Sunday polls

There were three polls in the Sunday papers today. Opinium in the Observer had topline figures of CON 32%. LAB 33%, LDEM 7%, UKIP 19%.

The weekly YouGov poll for the Sunday Times also had only a one point lead for the Labour party: CON 34%, LAB 35%, LDEM 9%, UKIP 13%. Tabs here. YouGov also had a couple of tracking questions seeking to measure what effect the heavy criticism of UKIP on things like racism over the last couple of weeks has had. YouGov repeated two questions from earlier in the campaign – a week ago 41% of people thought UKIP were racist, 40% did not. Now 46% think they are racist (up 5), 39% they are not (down 1). A fortnight ago 27% thought Nigel Farage himself was a racist, 50% said he wasn’t. This week that has narrowed to 38% racist (up 9), 43% not racist (down 7).

Together those two make it look pretty conclusive that the attacks on UKIP did damage perceptions of the party. More people think the party and Farage are racist. However, it does NOT necessarily follow that it damaged their vote – it could just have served to further entrench negative views amongst people who didn’t like UKIP anyway. It could even have both helped and harmed them – making their opponents more negative towards them, but also bolstering their anti-establishment credentials amongst their supporters. The results tonight won’t really tell us – if UKIP do well, it doesn’t mean they couldn’t have done better without all the negative coverage. If UKIP do less well than expected, it doesn’t mean they weren’t headed that way anyway.

Finally there was a new Survation poll for the Mail on Sunday. The fieldwork for the Survation poll didn’t start until late on Friday, so unlike the YouGov and Opinium polls most respondents will have had a chance to see the local election results. Topline figures there, with changes since Survations last pre-election poll, are CON 27%(-1), LAB 32%(-3), LDEM 9%(+1), UKIP 23%(+2). Survation show some of the highest UKIP scores anyway, but the 23% is a record high for UKIP even by their standards – the first in what I’d expect to be many polls showing a post-election boost for UKIP.

While not a poll, the Sunday Times also had the Rallings and Thrasher Equivalent National Vote calculation for the local elections. This is essentially a very similar exercise to the BBC’s projected national share, but calculated by a different team using different key wards – Rallings and Thrasher’s figures are Conservatives 30%, Labour 31%, Lib Dem 11%, UKIP 18%. Slightly different from the BBC’s, but it essentially tells the same story – Labour with only a tiny lead over the Tories, UKIP doing worse than in 2013 when R&T had them on 22%.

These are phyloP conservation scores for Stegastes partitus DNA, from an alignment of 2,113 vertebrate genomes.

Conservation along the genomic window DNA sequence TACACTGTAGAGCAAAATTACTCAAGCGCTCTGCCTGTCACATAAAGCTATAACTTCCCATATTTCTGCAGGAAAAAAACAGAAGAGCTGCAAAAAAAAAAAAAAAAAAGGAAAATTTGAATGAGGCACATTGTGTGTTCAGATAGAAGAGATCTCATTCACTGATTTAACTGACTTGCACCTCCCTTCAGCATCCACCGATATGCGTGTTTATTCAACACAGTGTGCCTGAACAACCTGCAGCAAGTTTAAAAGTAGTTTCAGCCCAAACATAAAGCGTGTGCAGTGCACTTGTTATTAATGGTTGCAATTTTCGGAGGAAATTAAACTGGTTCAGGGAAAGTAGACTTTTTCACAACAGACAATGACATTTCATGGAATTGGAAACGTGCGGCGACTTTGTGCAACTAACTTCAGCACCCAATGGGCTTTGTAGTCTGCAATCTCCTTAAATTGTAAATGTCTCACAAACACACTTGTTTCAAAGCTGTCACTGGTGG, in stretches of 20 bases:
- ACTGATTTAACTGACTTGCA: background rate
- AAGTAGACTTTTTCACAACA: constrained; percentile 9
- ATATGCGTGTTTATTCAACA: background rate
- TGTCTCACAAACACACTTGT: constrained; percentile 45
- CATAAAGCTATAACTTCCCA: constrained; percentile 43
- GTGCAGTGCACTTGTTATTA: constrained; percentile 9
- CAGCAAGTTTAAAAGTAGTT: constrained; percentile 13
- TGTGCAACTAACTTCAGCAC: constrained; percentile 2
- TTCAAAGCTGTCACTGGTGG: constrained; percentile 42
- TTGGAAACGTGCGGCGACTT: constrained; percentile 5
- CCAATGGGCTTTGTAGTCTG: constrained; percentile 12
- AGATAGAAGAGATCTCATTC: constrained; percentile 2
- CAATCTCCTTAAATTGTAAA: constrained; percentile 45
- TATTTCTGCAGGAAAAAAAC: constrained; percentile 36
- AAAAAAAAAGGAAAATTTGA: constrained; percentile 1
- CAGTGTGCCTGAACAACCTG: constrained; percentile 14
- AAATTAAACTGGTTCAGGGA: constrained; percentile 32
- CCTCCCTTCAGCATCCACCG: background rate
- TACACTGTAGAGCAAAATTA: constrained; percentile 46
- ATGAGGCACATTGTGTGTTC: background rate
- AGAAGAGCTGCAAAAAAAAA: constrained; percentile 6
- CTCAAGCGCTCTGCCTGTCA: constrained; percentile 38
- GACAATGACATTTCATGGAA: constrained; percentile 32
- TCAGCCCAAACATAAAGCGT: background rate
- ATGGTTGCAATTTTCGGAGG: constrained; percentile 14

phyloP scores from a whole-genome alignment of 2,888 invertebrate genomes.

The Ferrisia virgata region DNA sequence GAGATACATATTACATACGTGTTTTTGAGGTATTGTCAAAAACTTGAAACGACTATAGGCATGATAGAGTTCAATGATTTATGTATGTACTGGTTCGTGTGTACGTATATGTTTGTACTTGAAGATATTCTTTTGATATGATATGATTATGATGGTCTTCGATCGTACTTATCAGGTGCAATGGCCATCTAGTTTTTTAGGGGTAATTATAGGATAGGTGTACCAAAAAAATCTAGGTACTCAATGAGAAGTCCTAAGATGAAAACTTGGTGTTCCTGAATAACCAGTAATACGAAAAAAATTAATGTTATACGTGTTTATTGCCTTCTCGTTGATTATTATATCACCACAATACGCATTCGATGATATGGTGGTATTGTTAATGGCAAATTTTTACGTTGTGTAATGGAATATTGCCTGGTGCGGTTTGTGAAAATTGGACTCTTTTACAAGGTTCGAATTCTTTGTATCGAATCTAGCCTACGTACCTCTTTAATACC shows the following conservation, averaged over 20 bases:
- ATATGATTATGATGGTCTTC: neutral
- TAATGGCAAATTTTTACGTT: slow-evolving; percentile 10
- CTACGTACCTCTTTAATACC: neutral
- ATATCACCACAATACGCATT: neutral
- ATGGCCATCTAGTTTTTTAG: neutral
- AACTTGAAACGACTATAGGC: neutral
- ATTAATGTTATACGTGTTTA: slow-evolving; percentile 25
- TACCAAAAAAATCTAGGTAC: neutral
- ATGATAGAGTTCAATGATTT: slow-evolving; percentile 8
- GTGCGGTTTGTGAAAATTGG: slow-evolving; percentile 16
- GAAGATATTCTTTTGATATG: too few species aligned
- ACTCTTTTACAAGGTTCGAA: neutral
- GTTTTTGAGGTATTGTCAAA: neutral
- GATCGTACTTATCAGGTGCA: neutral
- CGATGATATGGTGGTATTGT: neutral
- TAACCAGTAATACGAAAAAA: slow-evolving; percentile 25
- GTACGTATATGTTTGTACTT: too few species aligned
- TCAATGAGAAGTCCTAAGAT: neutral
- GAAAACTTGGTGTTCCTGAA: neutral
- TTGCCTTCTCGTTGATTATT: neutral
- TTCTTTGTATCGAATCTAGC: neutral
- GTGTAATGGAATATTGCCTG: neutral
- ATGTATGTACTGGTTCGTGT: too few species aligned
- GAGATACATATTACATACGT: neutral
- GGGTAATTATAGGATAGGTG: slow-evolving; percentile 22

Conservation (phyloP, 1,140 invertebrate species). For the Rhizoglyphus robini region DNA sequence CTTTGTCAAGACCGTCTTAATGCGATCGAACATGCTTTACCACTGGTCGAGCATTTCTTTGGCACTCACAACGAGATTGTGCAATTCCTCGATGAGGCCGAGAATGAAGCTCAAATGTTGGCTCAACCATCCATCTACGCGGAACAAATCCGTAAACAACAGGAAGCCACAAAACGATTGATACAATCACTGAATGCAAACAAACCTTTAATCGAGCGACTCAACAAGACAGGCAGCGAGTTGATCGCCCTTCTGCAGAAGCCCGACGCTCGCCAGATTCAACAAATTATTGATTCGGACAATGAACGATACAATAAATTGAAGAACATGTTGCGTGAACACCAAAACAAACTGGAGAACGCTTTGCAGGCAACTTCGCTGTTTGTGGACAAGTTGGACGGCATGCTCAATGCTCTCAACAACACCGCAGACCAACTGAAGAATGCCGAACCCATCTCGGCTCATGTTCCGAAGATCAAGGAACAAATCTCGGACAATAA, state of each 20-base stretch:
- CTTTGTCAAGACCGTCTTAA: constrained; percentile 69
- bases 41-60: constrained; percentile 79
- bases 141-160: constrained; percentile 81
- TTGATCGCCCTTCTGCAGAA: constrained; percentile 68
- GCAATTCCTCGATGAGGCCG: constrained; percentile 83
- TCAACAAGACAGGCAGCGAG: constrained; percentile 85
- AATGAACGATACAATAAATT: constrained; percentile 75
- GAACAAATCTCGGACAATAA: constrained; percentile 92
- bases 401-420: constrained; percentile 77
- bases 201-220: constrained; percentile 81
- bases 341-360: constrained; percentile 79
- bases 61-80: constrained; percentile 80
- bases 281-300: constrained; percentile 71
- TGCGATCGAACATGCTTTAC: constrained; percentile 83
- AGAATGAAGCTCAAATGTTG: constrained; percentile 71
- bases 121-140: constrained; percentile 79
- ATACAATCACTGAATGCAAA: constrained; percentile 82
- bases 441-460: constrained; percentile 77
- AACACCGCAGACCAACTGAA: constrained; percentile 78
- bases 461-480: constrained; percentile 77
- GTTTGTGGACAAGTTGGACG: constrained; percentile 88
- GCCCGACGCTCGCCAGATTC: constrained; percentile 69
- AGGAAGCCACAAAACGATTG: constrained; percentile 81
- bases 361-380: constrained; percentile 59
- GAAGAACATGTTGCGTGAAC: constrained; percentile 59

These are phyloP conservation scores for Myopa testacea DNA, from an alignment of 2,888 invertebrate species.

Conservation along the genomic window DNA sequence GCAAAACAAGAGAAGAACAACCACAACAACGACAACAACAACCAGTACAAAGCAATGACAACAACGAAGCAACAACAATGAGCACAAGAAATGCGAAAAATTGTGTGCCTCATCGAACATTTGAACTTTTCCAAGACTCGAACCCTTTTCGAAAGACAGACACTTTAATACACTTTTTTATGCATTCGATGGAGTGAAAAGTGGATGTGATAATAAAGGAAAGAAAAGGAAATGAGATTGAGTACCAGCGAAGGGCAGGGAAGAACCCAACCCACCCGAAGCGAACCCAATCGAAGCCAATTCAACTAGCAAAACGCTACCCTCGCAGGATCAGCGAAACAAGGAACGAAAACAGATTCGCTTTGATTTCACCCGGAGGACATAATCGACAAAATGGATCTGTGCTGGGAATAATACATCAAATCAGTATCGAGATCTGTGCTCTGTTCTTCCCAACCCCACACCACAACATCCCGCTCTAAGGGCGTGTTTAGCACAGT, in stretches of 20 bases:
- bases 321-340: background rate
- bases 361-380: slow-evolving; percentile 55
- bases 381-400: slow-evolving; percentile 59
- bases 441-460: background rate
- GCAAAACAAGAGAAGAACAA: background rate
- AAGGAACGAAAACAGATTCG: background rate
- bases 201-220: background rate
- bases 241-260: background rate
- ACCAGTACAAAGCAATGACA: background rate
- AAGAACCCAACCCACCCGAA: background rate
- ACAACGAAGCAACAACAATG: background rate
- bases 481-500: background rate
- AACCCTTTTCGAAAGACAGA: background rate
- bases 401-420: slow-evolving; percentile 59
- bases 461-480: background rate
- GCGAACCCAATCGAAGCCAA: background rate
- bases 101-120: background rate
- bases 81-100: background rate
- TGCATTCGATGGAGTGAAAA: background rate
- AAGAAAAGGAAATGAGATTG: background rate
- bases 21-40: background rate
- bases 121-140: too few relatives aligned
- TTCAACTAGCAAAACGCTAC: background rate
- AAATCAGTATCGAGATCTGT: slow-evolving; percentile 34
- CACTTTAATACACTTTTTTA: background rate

1,118 Responses to “Sunday polls”

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  1. “But Autonomy+Cultural Change are Libertarian the libertarian ideology and Egalitarian+Welfare are the left ideology.”
    Should probably read ‘are of the libertarian ideology’, not the mishmash of unedited words that actually happened.

  2. In simple terms, this represents a swing of 6.7% from Con to Lab since 2009. If replicated next year, the basic swingometer gives a Labour majority of 55.

    The narrative that these results are not good enough rest entirely on the assumption that governments gain in the final year of a parliament. But where is the evidence that that is going to happen?

  3. Scottish results.

    SNP 2 (nc)
    Labour 2 (nc)
    Conservatives 1 (nc)
    Ukip 1 (+1)

    The Lib Dems have lost their seat.

  4. On the vote share thing;

    BBC – Lab 25.4%, Con 23.93
    Telegraph – Lab 25.4% Con 23.94%
    Sky – Lab 25.4% Con 24.6%

    Sky seem clearly out of line with everyone else, and have also increased UKIP’s final score by a couple of points. They seem to have trouble adding up.



  6. They should change their ballot paper description to “Liberal Democrats Have Lost Their Seat” for 2015 – it would make the count go quicker. Anyway, new thread.

  7. @David: “I’m not a fan of UKIP by any stretch, but I think with the inevitable poll surge they’re about to get”

    What’s inevitable about? They’d already started to decline in the polls last week. It’ll be all downhill from here.

  8. Looking at the SNP squeezing out of UKIP from Scottish politics, I wonder if more parties will be want to attract squeezing from the SNP?


    I think I’m very much overdetermined on this issue, since I agree with all those grounds. In themselves, legal inequalities do tend to be objectionable to almost everyone, even those who are minimally egalitarian.